“Crime + Punishment”: A documentary by Stephen Maing about the NYPD12, a group of minority New York police officers who act as whistleblowers against racially discriminatory police practices. I can’t imagine they’re very popular.
“Un Traductor”: Did you know that Russia sent youthful victims of the 1989 Chernobyl nuclear accident to Cuba to recuperate? Neither did I. That fact serves as the basis for a drama set during the island nation’s “Special Period,” when the USSR dissolved almost overnight.
“Yardie”: Actors taking a shot at directing are a staple of Sundance, but this sounds special: Idris Elba helming an adaptation of Victor Headley’s cult crime novel set in the Jamaica and London of the 1970s and ’80s.
“A Futile and Stupid Gesture”: “Saturday Night Live” alum Will Forte (“Nebraska”) plays Doug Kenney, the oddball mastermind who came out of Harvard to create the humor magazine The National Lampoon in the 1970s before falling off the face of the earth. Literally. David Wain (“Wet Hot American Summer”) directs.
Hot-button subjects include police shootings and social media, lure of the alt-right, refugees, rising sea levels, domestic slavery, sexual abuse, and Standing Rock.
“Come Sunday”: Chiwetel Ejiofor (“12 Years a Slave”) stars as a holy-rolling Oklahoma preacher who has an epiphany: We’re already all saved. This does not go down well with his flock — or anyone else. Danny Glover, Condola Rashad, and Lakeith Stanfield costar; Joshua Marston (“Maria Full of Grace”) directs.
“Don’t Worry, He Won’t Get Far on Foot”: The story of John Callahan, a quadriplegic cartoonist whose sense of humor — check the title — was defiantly and hilariously incorrect. Gus Van Sant (“Good Will Hunting”) directs, Joaquin Phoenix plays Callahan, and the cast includes Jonah Hill and Rooney Mara. That’s it, I’m in.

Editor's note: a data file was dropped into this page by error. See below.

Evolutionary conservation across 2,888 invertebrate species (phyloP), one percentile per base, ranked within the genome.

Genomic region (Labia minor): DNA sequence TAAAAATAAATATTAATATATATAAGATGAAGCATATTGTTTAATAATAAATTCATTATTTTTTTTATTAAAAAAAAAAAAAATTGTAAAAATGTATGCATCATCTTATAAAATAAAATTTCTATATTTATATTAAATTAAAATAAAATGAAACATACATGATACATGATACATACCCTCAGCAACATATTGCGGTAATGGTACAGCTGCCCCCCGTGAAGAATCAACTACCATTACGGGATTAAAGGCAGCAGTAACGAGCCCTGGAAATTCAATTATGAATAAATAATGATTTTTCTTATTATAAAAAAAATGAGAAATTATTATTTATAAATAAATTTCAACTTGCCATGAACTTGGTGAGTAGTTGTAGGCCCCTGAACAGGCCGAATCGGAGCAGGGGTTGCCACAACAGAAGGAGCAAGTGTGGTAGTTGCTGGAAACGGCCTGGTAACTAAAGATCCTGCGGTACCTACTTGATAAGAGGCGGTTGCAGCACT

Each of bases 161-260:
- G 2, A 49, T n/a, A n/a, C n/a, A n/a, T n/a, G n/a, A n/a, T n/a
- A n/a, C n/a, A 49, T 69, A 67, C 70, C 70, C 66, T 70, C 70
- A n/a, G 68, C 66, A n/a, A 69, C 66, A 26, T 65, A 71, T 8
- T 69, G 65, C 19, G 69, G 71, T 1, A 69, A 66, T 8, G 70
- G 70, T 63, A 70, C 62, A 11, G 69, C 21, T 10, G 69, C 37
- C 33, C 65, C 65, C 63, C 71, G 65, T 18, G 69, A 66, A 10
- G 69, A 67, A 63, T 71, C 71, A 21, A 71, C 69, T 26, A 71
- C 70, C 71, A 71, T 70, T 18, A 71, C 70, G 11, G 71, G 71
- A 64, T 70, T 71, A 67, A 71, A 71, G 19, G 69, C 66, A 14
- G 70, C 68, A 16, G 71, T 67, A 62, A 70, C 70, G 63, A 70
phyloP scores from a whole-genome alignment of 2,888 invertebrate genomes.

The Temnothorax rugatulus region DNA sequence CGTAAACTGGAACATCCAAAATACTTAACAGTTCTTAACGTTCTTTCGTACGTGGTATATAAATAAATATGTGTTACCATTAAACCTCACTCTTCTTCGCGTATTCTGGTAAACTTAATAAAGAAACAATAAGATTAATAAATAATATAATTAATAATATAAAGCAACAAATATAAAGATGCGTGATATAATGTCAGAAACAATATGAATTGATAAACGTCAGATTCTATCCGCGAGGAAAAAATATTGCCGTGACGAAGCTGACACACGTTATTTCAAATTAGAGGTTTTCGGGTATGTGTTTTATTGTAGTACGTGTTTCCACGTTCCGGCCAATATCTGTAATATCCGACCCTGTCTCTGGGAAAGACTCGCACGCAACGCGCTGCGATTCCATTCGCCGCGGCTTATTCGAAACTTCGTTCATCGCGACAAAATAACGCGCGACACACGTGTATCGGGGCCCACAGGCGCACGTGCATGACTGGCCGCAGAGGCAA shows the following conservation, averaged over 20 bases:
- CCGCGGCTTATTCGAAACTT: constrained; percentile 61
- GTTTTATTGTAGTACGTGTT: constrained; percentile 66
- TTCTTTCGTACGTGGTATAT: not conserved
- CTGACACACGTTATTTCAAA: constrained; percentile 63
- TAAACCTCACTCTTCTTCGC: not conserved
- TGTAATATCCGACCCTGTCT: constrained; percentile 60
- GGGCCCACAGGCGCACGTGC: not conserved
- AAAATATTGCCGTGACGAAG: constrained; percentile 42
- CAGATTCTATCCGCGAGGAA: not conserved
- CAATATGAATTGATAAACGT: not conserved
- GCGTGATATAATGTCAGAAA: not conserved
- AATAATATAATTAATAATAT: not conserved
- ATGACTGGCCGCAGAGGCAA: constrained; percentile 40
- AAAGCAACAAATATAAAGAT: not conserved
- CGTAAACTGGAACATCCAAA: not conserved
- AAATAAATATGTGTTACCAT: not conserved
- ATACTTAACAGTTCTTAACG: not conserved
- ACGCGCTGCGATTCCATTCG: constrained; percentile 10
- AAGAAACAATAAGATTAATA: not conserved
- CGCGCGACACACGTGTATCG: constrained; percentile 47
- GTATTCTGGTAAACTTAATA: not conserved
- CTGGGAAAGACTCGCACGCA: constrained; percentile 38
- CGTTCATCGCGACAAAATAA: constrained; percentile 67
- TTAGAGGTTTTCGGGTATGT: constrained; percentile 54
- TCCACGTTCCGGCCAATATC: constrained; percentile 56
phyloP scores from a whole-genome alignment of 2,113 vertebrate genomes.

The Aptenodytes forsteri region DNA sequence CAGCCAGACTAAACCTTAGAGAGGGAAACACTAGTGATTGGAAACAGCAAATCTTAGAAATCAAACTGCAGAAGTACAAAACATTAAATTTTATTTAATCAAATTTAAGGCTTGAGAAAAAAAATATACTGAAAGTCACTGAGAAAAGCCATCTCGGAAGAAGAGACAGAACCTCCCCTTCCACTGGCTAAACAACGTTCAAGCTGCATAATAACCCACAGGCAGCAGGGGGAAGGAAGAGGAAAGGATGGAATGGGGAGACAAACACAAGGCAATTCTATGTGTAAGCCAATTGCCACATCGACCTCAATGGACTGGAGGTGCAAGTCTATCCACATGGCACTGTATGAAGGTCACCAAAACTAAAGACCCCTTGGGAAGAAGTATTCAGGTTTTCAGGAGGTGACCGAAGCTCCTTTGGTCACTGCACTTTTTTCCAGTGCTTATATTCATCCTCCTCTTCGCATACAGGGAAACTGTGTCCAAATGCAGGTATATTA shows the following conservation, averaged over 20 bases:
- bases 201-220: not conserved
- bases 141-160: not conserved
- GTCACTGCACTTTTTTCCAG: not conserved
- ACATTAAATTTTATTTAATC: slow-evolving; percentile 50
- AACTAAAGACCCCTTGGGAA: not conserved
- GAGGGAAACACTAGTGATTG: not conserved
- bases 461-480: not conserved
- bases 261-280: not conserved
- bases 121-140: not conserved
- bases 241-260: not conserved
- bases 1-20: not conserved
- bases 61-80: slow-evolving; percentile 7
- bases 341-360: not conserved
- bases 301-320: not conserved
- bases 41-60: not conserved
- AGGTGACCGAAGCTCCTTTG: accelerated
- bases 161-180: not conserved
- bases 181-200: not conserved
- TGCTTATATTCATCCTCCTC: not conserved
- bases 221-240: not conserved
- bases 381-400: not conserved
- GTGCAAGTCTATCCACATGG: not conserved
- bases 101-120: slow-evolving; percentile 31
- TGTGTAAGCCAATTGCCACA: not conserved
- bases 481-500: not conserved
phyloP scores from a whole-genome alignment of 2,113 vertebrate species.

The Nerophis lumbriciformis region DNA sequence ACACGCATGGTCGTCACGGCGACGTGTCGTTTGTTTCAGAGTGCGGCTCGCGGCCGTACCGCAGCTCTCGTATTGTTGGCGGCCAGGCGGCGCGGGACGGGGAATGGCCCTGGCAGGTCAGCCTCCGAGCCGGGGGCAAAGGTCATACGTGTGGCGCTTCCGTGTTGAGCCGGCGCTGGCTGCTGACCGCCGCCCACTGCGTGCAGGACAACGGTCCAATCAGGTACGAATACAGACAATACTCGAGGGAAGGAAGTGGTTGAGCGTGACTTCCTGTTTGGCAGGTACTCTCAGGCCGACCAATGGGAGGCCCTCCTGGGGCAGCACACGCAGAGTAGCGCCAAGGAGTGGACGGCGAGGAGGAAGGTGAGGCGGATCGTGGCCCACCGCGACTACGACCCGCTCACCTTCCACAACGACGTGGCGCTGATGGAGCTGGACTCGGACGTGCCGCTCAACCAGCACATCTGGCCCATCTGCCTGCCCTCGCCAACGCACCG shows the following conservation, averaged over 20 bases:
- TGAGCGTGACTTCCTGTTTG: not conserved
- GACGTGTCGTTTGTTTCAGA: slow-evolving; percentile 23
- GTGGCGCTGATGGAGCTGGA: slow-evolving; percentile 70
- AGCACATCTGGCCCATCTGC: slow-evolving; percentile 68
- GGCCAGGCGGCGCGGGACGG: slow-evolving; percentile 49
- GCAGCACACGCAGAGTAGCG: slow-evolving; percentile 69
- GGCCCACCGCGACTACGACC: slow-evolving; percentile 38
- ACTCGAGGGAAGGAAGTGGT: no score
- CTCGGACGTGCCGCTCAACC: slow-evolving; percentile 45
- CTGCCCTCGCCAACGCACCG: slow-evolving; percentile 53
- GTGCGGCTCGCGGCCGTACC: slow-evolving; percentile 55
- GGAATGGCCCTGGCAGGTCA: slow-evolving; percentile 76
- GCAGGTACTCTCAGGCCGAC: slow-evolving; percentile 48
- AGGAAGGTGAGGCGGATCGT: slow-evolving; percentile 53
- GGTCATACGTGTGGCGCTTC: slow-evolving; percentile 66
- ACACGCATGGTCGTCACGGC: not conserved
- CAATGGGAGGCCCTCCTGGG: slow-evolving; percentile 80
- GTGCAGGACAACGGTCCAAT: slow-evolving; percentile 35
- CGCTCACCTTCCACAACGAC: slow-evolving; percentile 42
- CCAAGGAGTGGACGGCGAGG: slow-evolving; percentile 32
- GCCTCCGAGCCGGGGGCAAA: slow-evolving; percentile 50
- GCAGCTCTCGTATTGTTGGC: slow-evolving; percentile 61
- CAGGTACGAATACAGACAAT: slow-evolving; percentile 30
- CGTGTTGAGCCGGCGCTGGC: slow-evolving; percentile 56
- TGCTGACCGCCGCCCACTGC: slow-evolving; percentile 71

“Hearts Beat Loud”: Brett Haley previously made “I’ll See You in My Dreams” and “The Hero” which offered late-career bouquets to, respectively, Blythe Danner and Sam Elliott. His new film is graced with a rare lead role for Nick Offerman (“Parks and Recreation”), as a record-store owner who starts a rock band with his daughter (Kiersey Clemons).
“The Catcher Was a Spy”: Moe Berg was a journeyman Major Leaguer (his last five seasons were with the Red Sox) who served as an OSS spy during World War II, trying to keep atomic secrets from the Nazis. True story, and now Paul Rudd, the thinking person’s movie star, plays the man who was reputed to be the smartest man in baseball. Ben Lewin (“The Sessions”) adapts the 1994 Berg biography.
“Jane Fonda in Five Acts”: Susan Lacy, executive producer of three decades of “American Masters,” dips behind the camera for a documentary portrait of one hell of a life. Love her or hate her, Fonda may be the quintessential baby boom star, acting out all our contradictions in one glorious, messy persona.
“Assassination Nation”: The “Midnight” section is where Sundance programmers slot the horror movies and the freak-outs, and this one — about a small town that comes apart at the seams when an unknown prankster starts publishing everybody’s digital secrets — sounds funny, frightening, and fearsomely topical.
A previous version of this story incorrectly identified the source of the script for “Heart Beats Loud.” It is original.Ty Burr can be reached at email@example.com. Follow him on Twitter @tyburr.